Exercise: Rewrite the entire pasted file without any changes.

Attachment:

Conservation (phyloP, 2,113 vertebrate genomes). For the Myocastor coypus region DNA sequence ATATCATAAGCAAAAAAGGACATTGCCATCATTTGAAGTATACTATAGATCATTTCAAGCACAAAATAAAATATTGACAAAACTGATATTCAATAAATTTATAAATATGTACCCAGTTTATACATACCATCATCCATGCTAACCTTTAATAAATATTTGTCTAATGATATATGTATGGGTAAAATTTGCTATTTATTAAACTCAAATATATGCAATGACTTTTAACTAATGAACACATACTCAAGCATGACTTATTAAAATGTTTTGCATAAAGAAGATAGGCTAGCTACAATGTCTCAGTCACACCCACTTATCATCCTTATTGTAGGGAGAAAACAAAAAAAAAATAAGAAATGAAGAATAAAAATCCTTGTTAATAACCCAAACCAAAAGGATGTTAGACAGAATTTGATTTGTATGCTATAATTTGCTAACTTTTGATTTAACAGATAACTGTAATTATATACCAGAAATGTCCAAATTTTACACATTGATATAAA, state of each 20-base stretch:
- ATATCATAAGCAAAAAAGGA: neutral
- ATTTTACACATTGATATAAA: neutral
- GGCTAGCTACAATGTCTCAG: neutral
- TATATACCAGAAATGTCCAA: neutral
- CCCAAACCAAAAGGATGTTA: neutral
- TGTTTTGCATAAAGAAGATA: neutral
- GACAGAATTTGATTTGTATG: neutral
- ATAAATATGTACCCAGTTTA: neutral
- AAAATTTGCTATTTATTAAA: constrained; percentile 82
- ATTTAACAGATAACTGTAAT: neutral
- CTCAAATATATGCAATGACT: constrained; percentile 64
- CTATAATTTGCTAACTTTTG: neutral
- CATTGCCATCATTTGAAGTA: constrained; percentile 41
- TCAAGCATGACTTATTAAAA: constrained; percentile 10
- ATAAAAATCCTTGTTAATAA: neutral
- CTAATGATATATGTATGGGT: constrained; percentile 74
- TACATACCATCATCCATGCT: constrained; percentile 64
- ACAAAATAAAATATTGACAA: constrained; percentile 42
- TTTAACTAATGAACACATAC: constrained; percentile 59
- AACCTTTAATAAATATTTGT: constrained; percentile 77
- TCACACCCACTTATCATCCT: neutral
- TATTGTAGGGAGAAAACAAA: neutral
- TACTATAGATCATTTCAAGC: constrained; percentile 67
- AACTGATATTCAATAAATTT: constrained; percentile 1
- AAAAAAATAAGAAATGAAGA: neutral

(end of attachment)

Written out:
Conservation (phyloP, 2,113 vertebrate genomes). For the Myocastor coypus region DNA sequence ATATCATAAGCAAAAAAGGACATTGCCATCATTTGAAGTATACTATAGATCATTTCAAGCACAAAATAAAATATTGACAAAACTGATATTCAATAAATTTATAAATATGTACCCAGTTTATACATACCATCATCCATGCTAACCTTTAATAAATATTTGTCTAATGATATATGTATGGGTAAAATTTGCTATTTATTAAACTCAAATATATGCAATGACTTTTAACTAATGAACACATACTCAAGCATGACTTATTAAAATGTTTTGCATAAAGAAGATAGGCTAGCTACAATGTCTCAGTCACACCCACTTATCATCCTTATTGTAGGGAGAAAACAAAAAAAAAATAAGAAATGAAGAATAAAAATCCTTGTTAATAACCCAAACCAAAAGGATGTTAGACAGAATTTGATTTGTATGCTATAATTTGCTAACTTTTGATTTAACAGATAACTGTAATTATATACCAGAAATGTCCAAATTTTACACATTGATATAAA, state of each 20-base stretch:
- ATATCATAAGCAAAAAAGGA: neutral
- ATTTTACACATTGATATAAA: neutral
- GGCTAGCTACAATGTCTCAG: neutral
- TATATACCAGAAATGTCCAA: neutral
- CCCAAACCAAAAGGATGTTA: neutral
- TGTTTTGCATAAAGAAGATA: neutral
- GACAGAATTTGATTTGTATG: neutral
- ATAAATATGTACCCAGTTTA: neutral
- AAAATTTGCTATTTATTAAA: constrained; percentile 82
- ATTTAACAGATAACTGTAAT: neutral
- CTCAAATATATGCAATGACT: constrained; percentile 64
- CTATAATTTGCTAACTTTTG: neutral
- CATTGCCATCATTTGAAGTA: constrained; percentile 41
- TCAAGCATGACTTATTAAAA: constrained; percentile 10
- ATAAAAATCCTTGTTAATAA: neutral
- CTAATGATATATGTATGGGT: constrained; percentile 74
- TACATACCATCATCCATGCT: constrained; percentile 64
- ACAAAATAAAATATTGACAA: constrained; percentile 42
- TTTAACTAATGAACACATAC: constrained; percentile 59
- AACCTTTAATAAATATTTGT: constrained; percentile 77
- TCACACCCACTTATCATCCT: neutral
- TATTGTAGGGAGAAAACAAA: neutral
- TACTATAGATCATTTCAAGC: constrained; percentile 67
- AACTGATATTCAATAAATTT: constrained; percentile 1
- AAAAAAATAAGAAATGAAGA: neutral